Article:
Well, I'm back, but Internet access is still painfully slow. The BBC website has a "low graphics" option that helps considerably, but many other sites are very slow (or not available at all). I know the BBC has a big advantage because it doesn't carry advertising, but many web pages could be designed better to load faster even with the ads - but they can't be bothered because most people have fast Internet access, or so they suppose.
Those chumps over at OFTA are suggesting that we need to be patient for another few weeks:
While telecommunications operators are now making arrangements to obtain as much capacity for data traffic as possible to the North America via Europe, Singapore, Australia and China, which will help to improve the data traffic including access to overseas web sites, the public are advised to minimise non-essential visits to overseas web sites, uploading or downloading large files to/from these web sites, and other non-essential activities which demand large bandwidth over international connections.
Overseas callers calling Hong Kong are advised to use mobile phones or fixed-line phones instead of calling cards. But for callers from Taiwan and Japan, calling card services for calls to Hong Kong are normal.
So we still have to pay the normal fee for Broadband access, but we are being asked to reduce "non-essential" usage. Well, since 99% of most home Internet access is "non-essential", that should solve the problem, shouldn't it? I just look forward to a rebate from PCCW (I'd settle for 50%). Isn't that what OFTA should be working on? Don't they review the contingency plan that ISPs have in place for when something like this happens?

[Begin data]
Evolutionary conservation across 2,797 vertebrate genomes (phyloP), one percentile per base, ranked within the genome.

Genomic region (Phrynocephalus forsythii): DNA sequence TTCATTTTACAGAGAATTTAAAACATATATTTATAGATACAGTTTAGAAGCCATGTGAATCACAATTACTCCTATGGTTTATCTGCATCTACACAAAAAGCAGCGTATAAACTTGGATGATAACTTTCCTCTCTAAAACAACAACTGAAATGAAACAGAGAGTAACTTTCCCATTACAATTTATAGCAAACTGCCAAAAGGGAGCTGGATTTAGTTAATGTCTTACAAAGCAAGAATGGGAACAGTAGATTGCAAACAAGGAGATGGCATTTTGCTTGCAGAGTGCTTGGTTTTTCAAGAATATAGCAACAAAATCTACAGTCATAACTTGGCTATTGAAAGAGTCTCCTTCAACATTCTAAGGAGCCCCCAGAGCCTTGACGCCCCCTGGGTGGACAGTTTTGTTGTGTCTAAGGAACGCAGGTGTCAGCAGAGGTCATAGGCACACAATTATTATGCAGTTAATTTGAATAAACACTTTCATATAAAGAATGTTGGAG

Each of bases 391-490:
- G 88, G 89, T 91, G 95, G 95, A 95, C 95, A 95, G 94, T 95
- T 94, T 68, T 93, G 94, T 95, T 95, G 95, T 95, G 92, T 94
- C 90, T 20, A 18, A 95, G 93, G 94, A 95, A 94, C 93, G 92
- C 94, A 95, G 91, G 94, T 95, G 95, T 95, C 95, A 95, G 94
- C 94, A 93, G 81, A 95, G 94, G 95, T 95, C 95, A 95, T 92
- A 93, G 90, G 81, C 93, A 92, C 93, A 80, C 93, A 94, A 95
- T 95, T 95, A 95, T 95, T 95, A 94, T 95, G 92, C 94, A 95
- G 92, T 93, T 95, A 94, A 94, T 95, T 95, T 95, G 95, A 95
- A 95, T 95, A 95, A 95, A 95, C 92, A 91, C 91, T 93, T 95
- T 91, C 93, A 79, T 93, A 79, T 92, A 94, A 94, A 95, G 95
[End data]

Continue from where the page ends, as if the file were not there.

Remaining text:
The problem, of course, is that we have all got used to the Internet "just being there", and assume that geographical distance is no longer important (most Hong Kong blogs are hosted in the States or the UK, and normally no-one would even notice). Until now, of course.
It's a minor inconvenience not to be able to read a blog, but a big problem for companies that rely upon systems that are accessed over the Internet. I suppose that most large companies do have some arrangements in place, but smaller companies probably don't, and some will have learned an expensive lesson. Mind you, problems getting on to the Internet are a perfect excuse for delaying payments to suppliers (and even paying salaries) - and at the Year End as well, so maybe it's not all bad.